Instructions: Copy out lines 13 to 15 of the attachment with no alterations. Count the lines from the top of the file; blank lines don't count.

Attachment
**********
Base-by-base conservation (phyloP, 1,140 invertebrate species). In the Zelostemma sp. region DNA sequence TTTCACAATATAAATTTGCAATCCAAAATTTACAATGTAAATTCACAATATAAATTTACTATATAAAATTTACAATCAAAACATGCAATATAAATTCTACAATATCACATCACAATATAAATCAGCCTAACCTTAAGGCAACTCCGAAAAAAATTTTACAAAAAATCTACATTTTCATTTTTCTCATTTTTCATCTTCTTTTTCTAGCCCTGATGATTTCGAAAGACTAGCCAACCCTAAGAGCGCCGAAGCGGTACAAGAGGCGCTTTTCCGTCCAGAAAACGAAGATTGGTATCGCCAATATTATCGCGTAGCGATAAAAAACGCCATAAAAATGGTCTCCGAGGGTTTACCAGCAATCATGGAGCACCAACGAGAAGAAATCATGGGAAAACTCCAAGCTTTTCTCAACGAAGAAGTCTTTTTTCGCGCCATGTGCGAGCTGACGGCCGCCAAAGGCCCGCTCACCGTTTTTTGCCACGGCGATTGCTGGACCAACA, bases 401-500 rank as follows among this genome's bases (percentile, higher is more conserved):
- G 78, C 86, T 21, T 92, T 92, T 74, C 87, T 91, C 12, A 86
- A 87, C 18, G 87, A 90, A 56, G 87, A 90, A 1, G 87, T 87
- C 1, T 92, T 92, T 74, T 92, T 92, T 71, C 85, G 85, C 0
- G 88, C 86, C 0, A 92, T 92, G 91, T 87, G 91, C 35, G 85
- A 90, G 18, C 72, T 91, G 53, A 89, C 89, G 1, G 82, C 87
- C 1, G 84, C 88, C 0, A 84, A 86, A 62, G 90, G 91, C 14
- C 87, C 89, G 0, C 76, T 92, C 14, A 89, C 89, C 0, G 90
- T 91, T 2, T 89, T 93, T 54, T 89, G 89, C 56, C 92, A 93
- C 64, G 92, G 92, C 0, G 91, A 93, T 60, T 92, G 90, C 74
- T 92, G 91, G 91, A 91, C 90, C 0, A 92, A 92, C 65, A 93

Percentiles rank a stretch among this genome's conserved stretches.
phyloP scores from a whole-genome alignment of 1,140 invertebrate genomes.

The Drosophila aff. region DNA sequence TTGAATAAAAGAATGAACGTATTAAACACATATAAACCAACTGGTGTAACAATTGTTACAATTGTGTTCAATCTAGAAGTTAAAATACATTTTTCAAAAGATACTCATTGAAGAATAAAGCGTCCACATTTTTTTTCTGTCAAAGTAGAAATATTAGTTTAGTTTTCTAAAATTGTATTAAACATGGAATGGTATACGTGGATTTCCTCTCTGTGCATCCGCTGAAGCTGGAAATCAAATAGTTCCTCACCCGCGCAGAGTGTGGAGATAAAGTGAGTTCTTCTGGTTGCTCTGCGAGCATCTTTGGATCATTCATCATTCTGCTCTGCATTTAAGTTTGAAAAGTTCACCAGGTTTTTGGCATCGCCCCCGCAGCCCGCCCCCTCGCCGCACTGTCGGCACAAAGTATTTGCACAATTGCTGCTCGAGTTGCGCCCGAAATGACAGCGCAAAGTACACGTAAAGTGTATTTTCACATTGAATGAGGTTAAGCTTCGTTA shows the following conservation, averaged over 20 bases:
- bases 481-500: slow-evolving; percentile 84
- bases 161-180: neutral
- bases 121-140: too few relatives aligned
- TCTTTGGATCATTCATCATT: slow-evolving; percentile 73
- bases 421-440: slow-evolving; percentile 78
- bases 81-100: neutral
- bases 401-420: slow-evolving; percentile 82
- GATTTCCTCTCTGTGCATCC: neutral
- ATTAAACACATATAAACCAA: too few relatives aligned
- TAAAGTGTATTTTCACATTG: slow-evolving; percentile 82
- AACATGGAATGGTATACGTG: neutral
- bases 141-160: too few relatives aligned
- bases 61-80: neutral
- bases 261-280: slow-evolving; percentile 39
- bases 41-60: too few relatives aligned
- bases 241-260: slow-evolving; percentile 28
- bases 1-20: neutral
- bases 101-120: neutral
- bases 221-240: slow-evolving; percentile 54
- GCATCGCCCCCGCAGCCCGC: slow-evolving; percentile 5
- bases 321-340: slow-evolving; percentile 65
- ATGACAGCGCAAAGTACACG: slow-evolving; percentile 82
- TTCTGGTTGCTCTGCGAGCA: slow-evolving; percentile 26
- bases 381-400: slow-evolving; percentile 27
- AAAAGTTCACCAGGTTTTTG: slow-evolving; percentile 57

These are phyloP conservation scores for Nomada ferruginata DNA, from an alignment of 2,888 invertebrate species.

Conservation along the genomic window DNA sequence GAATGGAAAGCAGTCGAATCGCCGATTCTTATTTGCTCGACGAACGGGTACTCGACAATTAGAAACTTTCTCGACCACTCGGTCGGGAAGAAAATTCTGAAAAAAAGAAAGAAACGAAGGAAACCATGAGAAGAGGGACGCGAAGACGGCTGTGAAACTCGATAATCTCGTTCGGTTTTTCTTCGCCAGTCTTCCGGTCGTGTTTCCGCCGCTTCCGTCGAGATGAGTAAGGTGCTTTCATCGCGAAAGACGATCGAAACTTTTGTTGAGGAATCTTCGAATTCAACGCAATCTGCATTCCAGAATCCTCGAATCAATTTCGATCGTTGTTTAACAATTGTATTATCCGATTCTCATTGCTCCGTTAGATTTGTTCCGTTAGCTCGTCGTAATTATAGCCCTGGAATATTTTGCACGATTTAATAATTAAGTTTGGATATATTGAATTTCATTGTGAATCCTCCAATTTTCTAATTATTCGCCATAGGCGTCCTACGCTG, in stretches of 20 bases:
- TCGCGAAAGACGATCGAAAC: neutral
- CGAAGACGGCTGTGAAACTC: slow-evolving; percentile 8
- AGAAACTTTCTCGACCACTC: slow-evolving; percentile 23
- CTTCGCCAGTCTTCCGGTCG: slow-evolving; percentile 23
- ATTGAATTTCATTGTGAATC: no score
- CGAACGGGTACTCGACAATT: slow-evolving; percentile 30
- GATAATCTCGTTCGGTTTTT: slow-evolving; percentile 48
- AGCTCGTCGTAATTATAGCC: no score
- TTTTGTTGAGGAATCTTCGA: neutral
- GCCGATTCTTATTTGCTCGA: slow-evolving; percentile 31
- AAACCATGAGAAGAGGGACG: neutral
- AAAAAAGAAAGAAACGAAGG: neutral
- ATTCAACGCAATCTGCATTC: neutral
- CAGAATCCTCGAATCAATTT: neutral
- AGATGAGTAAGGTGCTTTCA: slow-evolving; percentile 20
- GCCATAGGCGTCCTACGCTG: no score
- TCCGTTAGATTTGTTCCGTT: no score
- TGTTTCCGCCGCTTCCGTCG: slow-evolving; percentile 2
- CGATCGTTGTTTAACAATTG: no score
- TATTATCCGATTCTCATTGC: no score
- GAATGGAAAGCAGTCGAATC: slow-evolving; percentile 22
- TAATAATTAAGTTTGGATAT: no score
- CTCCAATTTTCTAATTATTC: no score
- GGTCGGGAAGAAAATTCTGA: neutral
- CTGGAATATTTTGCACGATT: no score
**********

phyloP scores from a whole-genome alignment of 1,140 invertebrate genomes.

The Drosophila aff. region DNA sequence TTGAATAAAAGAATGAACGTATTAAACACATATAAACCAACTGGTGTAACAATTGTTACAATTGTGTTCAATCTAGAAGTTAAAATACATTTTTCAAAAGATACTCATTGAAGAATAAAGCGTCCACATTTTTTTTCTGTCAAAGTAGAAATATTAGTTTAGTTTTCTAAAATTGTATTAAACATGGAATGGTATACGTGGATTTCCTCTCTGTGCATCCGCTGAAGCTGGAAATCAAATAGTTCCTCACCCGCGCAGAGTGTGGAGATAAAGTGAGTTCTTCTGGTTGCTCTGCGAGCATCTTTGGATCATTCATCATTCTGCTCTGCATTTAAGTTTGAAAAGTTCACCAGGTTTTTGGCATCGCCCCCGCAGCCCGCCCCCTCGCCGCACTGTCGGCACAAAGTATTTGCACAATTGCTGCTCGAGTTGCGCCCGAAATGACAGCGCAAAGTACACGTAAAGTGTATTTTCACATTGAATGAGGTTAAGCTTCGTTA shows the following conservation, averaged over 20 bases:
- bases 481-500: slow-evolving; percentile 84